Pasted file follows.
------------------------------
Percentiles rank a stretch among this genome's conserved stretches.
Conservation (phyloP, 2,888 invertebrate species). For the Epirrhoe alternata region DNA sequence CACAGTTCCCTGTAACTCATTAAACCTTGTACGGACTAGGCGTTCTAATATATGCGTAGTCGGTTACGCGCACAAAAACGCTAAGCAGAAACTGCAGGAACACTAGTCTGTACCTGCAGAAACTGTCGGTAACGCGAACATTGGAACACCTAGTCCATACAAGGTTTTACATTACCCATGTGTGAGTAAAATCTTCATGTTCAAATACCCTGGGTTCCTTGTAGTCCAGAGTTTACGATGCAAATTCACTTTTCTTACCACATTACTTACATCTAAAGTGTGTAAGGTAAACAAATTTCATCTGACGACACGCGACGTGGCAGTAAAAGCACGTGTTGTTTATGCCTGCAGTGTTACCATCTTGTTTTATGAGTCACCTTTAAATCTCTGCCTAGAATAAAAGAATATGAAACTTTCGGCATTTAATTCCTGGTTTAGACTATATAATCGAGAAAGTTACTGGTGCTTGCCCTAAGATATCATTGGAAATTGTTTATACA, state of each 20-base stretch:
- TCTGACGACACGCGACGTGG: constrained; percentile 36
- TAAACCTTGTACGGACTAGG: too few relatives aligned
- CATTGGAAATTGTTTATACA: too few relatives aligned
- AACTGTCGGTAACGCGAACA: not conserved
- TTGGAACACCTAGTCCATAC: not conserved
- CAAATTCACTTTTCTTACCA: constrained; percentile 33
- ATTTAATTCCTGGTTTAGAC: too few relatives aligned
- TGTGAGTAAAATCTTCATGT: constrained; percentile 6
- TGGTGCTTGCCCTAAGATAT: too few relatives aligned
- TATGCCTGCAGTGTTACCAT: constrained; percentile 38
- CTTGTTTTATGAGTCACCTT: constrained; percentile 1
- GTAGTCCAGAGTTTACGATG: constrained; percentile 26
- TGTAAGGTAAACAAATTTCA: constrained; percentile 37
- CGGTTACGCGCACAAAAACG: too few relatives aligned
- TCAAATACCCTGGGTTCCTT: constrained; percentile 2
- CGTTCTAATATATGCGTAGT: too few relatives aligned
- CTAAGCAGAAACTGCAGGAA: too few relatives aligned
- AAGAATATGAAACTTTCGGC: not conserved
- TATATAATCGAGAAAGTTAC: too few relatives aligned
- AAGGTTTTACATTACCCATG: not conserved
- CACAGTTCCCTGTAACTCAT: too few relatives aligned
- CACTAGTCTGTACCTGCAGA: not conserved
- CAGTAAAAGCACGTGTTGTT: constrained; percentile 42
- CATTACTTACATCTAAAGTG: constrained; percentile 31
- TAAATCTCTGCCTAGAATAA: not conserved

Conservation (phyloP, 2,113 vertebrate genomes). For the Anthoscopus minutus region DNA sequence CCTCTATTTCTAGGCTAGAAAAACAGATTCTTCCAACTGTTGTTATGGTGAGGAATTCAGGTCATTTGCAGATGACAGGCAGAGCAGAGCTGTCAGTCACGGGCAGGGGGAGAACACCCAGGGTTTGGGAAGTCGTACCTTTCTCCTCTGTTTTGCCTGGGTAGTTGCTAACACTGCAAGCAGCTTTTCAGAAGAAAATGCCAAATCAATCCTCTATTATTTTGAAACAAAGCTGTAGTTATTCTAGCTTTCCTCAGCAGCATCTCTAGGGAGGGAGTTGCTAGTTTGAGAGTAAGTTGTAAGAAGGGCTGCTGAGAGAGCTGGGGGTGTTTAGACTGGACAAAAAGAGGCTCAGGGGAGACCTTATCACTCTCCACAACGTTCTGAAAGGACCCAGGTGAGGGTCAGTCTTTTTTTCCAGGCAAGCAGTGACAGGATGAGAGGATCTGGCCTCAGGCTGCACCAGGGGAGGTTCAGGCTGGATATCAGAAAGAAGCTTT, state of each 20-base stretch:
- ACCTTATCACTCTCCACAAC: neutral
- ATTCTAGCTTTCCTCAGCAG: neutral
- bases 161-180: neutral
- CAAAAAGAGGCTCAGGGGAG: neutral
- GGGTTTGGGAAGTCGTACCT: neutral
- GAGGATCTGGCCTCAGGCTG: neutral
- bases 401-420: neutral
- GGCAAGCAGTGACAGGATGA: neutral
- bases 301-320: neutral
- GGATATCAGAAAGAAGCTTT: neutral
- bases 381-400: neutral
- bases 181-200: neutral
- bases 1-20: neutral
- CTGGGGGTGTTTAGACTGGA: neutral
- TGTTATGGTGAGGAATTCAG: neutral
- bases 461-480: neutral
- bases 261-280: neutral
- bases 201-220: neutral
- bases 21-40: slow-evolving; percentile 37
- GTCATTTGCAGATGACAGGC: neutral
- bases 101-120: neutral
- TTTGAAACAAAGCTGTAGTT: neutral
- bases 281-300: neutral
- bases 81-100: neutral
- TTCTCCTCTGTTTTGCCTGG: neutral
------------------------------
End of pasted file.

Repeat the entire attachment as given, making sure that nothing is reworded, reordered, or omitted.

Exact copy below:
Percentiles rank a stretch among this genome's conserved stretches.
Conservation (phyloP, 2,888 invertebrate species). For the Epirrhoe alternata region DNA sequence CACAGTTCCCTGTAACTCATTAAACCTTGTACGGACTAGGCGTTCTAATATATGCGTAGTCGGTTACGCGCACAAAAACGCTAAGCAGAAACTGCAGGAACACTAGTCTGTACCTGCAGAAACTGTCGGTAACGCGAACATTGGAACACCTAGTCCATACAAGGTTTTACATTACCCATGTGTGAGTAAAATCTTCATGTTCAAATACCCTGGGTTCCTTGTAGTCCAGAGTTTACGATGCAAATTCACTTTTCTTACCACATTACTTACATCTAAAGTGTGTAAGGTAAACAAATTTCATCTGACGACACGCGACGTGGCAGTAAAAGCACGTGTTGTTTATGCCTGCAGTGTTACCATCTTGTTTTATGAGTCACCTTTAAATCTCTGCCTAGAATAAAAGAATATGAAACTTTCGGCATTTAATTCCTGGTTTAGACTATATAATCGAGAAAGTTACTGGTGCTTGCCCTAAGATATCATTGGAAATTGTTTATACA, state of each 20-base stretch:
- TCTGACGACACGCGACGTGG: constrained; percentile 36
- TAAACCTTGTACGGACTAGG: too few relatives aligned
- CATTGGAAATTGTTTATACA: too few relatives aligned
- AACTGTCGGTAACGCGAACA: not conserved
- TTGGAACACCTAGTCCATAC: not conserved
- CAAATTCACTTTTCTTACCA: constrained; percentile 33
- ATTTAATTCCTGGTTTAGAC: too few relatives aligned
- TGTGAGTAAAATCTTCATGT: constrained; percentile 6
- TGGTGCTTGCCCTAAGATAT: too few relatives aligned
- TATGCCTGCAGTGTTACCAT: constrained; percentile 38
- CTTGTTTTATGAGTCACCTT: constrained; percentile 1
- GTAGTCCAGAGTTTACGATG: constrained; percentile 26
- TGTAAGGTAAACAAATTTCA: constrained; percentile 37
- CGGTTACGCGCACAAAAACG: too few relatives aligned
- TCAAATACCCTGGGTTCCTT: constrained; percentile 2
- CGTTCTAATATATGCGTAGT: too few relatives aligned
- CTAAGCAGAAACTGCAGGAA: too few relatives aligned
- AAGAATATGAAACTTTCGGC: not conserved
- TATATAATCGAGAAAGTTAC: too few relatives aligned
- AAGGTTTTACATTACCCATG: not conserved
- CACAGTTCCCTGTAACTCAT: too few relatives aligned
- CACTAGTCTGTACCTGCAGA: not conserved
- CAGTAAAAGCACGTGTTGTT: constrained; percentile 42
- CATTACTTACATCTAAAGTG: constrained; percentile 31
- TAAATCTCTGCCTAGAATAA: not conserved

Conservation (phyloP, 2,113 vertebrate genomes). For the Anthoscopus minutus region DNA sequence CCTCTATTTCTAGGCTAGAAAAACAGATTCTTCCAACTGTTGTTATGGTGAGGAATTCAGGTCATTTGCAGATGACAGGCAGAGCAGAGCTGTCAGTCACGGGCAGGGGGAGAACACCCAGGGTTTGGGAAGTCGTACCTTTCTCCTCTGTTTTGCCTGGGTAGTTGCTAACACTGCAAGCAGCTTTTCAGAAGAAAATGCCAAATCAATCCTCTATTATTTTGAAACAAAGCTGTAGTTATTCTAGCTTTCCTCAGCAGCATCTCTAGGGAGGGAGTTGCTAGTTTGAGAGTAAGTTGTAAGAAGGGCTGCTGAGAGAGCTGGGGGTGTTTAGACTGGACAAAAAGAGGCTCAGGGGAGACCTTATCACTCTCCACAACGTTCTGAAAGGACCCAGGTGAGGGTCAGTCTTTTTTTCCAGGCAAGCAGTGACAGGATGAGAGGATCTGGCCTCAGGCTGCACCAGGGGAGGTTCAGGCTGGATATCAGAAAGAAGCTTT, state of each 20-base stretch:
- ACCTTATCACTCTCCACAAC: neutral
- ATTCTAGCTTTCCTCAGCAG: neutral
- bases 161-180: neutral
- CAAAAAGAGGCTCAGGGGAG: neutral
- GGGTTTGGGAAGTCGTACCT: neutral
- GAGGATCTGGCCTCAGGCTG: neutral
- bases 401-420: neutral
- GGCAAGCAGTGACAGGATGA: neutral
- bases 301-320: neutral
- GGATATCAGAAAGAAGCTTT: neutral
- bases 381-400: neutral
- bases 181-200: neutral
- bases 1-20: neutral
- CTGGGGGTGTTTAGACTGGA: neutral
- TGTTATGGTGAGGAATTCAG: neutral
- bases 461-480: neutral
- bases 261-280: neutral
- bases 201-220: neutral
- bases 21-40: slow-evolving; percentile 37
- GTCATTTGCAGATGACAGGC: neutral
- bases 101-120: neutral
- TTTGAAACAAAGCTGTAGTT: neutral
- bases 281-300: neutral
- bases 81-100: neutral
- TTCTCCTCTGTTTTGCCTGG: neutral